3.623 Connection Machine, parallel processing, etc. (107)
Willard McCarty (MCCARTY@vm.epas.utoronto.ca)
Mon, 23 Oct 89 20:50:52 EDT
Humanist Discussion Group, Vol. 3, No. 623. Monday, 23 Oct 1989.
Date: Mon, 23 Oct 89 19:44 N
Subject: supercomputing humanities; character sets
I do not want to beat this horse dead, but I do not feel satisfied w/ the
way the discussions of humanities supercomputing have been going. I felt
certain that some Connection Machine followers would pitch-in.
Yes, analog machines do not exist in the literal sense of the word, but it is
possible to "create" them and their hybrid bretheren (digital/analog). If one
uses, for a connectionist node activation function, the "Continuous Sigmoidal",
they have achieved an analog representation. One can achieve the hybrid
digital/analog representation by using an activation function of "continuous
What does all this mean to the computing humanist? If one can find a use for
probablistic representation schemes in their "humanistic" processing, then this
would be a worthy area to explore. For example, I have been toying with the
idea of using such probability modelling as a way of addressing the problem
of identifying context in complex NLU.
I cannot go into detail right now, but if anyone is willing and patient, I
can try responding to specific questions. It would be a great help to me and
other HUMANISTs, if those connectionism conscenti spoke up and carried these
For those thinking about real applicability and accessibility to the hardware
and technology, I have two comments.
1. Machines, like the Connection Machine (CM), can now be purchased in smaller
configurations. Down to 2,000 processors. Anything smaller is not cost-
justifiable (paraphrase from TMC spokesperson).
NB: I do not have stock interest in the CM. I am just more familiar w/ it.
Other similar SIMD machines exist, but I am not so close to them.
2. Powerful applications for text processing have been around. I have
a friend who developed something for lisp machines, but the project
was scrapped because the company could not find a market for the
product. Thinking Machines Corp. is aware of a potential use for
their machine in text processing and are keeping an ear open for
possibilities. As someone interested in developing a robust text-
processing system for such a machine, I have been keeping them
informed, and would like to inform HUMANIST of their possibilities
as well. It has been the lack of a good project proposal that has inhibitting
the bridging of the gap.
FINALLY, as the subject header suggests, I would like to urge SOME HUMANISTs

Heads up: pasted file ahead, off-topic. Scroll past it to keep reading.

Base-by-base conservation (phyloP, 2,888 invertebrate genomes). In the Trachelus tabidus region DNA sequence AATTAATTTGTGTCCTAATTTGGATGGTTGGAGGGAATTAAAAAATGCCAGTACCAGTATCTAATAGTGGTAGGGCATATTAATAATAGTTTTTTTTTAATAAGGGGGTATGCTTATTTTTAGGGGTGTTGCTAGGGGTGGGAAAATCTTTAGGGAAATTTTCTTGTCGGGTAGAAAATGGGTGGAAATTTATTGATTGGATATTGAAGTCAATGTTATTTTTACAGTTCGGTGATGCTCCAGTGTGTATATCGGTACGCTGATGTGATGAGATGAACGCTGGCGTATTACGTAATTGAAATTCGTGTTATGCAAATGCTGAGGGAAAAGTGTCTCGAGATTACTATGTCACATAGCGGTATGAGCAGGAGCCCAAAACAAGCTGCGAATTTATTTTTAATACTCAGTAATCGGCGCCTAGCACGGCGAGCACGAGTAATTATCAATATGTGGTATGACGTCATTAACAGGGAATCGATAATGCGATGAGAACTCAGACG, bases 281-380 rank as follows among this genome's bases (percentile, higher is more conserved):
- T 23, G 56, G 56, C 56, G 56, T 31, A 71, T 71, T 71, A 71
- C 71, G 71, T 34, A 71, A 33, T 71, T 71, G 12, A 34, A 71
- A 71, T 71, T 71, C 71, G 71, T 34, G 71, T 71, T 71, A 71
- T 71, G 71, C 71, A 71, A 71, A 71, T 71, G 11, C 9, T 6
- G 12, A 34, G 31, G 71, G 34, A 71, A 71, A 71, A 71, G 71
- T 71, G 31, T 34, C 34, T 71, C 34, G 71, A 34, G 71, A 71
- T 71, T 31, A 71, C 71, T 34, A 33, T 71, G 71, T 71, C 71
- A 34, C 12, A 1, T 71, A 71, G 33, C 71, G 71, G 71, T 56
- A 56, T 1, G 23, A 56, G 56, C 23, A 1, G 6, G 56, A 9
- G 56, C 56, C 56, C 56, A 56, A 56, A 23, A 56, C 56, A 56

(and their affiliates) to seriously concentrate on the issue of
an international coding scheme for characters. We all know that ASCII and
relatives are insufficient. I have heard of an SGML initiative to come up
with something, but have not heard of any further developments. If people
have been toying w/ the idea, but have failed to find the proper support
for such an initiative, please let me know. There is a very strong
commercial need for an ISO character coding schema, and the problem will not
Here's hoping for some very good future projects ...
Dida*Lab (research lab for DiDA*EL, education technologies developers)
[Subsequent note from the same person.... W.M.]
I forgot to clarify: parallel computation problems take (usually) 2 forms:
Multiple Instruction, Multiple Data (MIMD -- pronounced mim-dee); and
Single Instruction, Multiple Data (SIMD -- pronounced sim-dee).
PDP refers to the Parallel Distributed Processing (pronounced pee-dee-pee)
project at Carnegie Mellon (CMU) under Rummelhart and McClelland.
PDP and SIMD basically describe the same phenomena.
PDP and connectionist work has experienced very good success in character
recognition (cf. Hopfield nets) and speech recognition (cf. NetTalk -- query to
others: did I get this last one correct?). HUMANISTs can follow up on these
references in and Computer Science library, in the PDP books, vols 1 & 2 of
Rummelhart and McClelland.
Additionally, if people want to play w/ these models, there are two references:
The PDP Workbook: contains two pc-compatible diskettes w/ demo software. The
programs, written in C, are developed to coincide w/ chapters in the PDP
books. They can be very difficult to comprehend and use, but are one of
the best examples for developing many flexible, extendable, and rigorous
test PDP models.
MacBrain: Yes, runs on the Mac. I believe the min. requirement is Mac+ w/
512k. Better versions for the MacII. The version I used (macBrain2.0) is
a bit buggy and difficult to expand, but is EXCELLENT for teaching people
SIMD basics. I gave a presentation to Humanities prof.s and their students
and both groups loved it and learned much.
I invite anyone to correct me if I am wrong or did not clarify anything, and
esp. to add to this area. There are some very good possiblities for computing
humanists in these areas.